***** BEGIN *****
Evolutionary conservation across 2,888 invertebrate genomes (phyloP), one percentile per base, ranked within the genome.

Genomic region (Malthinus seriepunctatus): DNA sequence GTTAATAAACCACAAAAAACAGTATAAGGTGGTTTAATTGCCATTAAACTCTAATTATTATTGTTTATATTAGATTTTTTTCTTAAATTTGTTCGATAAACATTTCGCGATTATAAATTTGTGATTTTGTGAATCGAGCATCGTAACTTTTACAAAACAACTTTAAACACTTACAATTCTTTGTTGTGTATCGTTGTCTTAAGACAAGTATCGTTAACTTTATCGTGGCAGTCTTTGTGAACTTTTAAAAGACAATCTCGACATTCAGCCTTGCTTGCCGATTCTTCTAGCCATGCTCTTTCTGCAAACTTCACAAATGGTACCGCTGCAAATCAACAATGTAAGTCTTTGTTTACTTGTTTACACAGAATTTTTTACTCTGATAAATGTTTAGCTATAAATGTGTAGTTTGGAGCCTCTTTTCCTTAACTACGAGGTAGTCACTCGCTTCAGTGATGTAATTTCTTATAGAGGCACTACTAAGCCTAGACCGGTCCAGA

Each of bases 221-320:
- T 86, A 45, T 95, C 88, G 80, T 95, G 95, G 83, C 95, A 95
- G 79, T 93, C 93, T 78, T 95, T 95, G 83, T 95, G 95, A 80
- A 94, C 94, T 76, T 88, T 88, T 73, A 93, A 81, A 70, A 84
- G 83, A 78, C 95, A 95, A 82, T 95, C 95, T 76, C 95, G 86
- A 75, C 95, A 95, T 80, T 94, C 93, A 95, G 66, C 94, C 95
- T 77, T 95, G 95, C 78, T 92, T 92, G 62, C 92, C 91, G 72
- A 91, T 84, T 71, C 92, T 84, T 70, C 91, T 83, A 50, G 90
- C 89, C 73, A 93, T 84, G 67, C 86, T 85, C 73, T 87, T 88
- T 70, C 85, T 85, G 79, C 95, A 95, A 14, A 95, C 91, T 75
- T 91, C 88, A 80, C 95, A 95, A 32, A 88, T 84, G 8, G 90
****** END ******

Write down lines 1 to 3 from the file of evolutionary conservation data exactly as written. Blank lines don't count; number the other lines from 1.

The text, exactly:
Evolutionary conservation across 2,888 invertebrate genomes (phyloP), one percentile per base, ranked within the genome.

Genomic region (Malthinus seriepunctatus): DNA sequence GTTAATAAACCACAAAAAACAGTATAAGGTGGTTTAATTGCCATTAAACTCTAATTATTATTGTTTATATTAGATTTTTTTCTTAAATTTGTTCGATAAACATTTCGCGATTATAAATTTGTGATTTTGTGAATCGAGCATCGTAACTTTTACAAAACAACTTTAAACACTTACAATTCTTTGTTGTGTATCGTTGTCTTAAGACAAGTATCGTTAACTTTATCGTGGCAGTCTTTGTGAACTTTTAAAAGACAATCTCGACATTCAGCCTTGCTTGCCGATTCTTCTAGCCATGCTCTTTCTGCAAACTTCACAAATGGTACCGCTGCAAATCAACAATGTAAGTCTTTGTTTACTTGTTTACACAGAATTTTTTACTCTGATAAATGTTTAGCTATAAATGTGTAGTTTGGAGCCTCTTTTCCTTAACTACGAGGTAGTCACTCGCTTCAGTGATGTAATTTCTTATAGAGGCACTACTAAGCCTAGACCGGTCCAGA

Each of bases 221-320: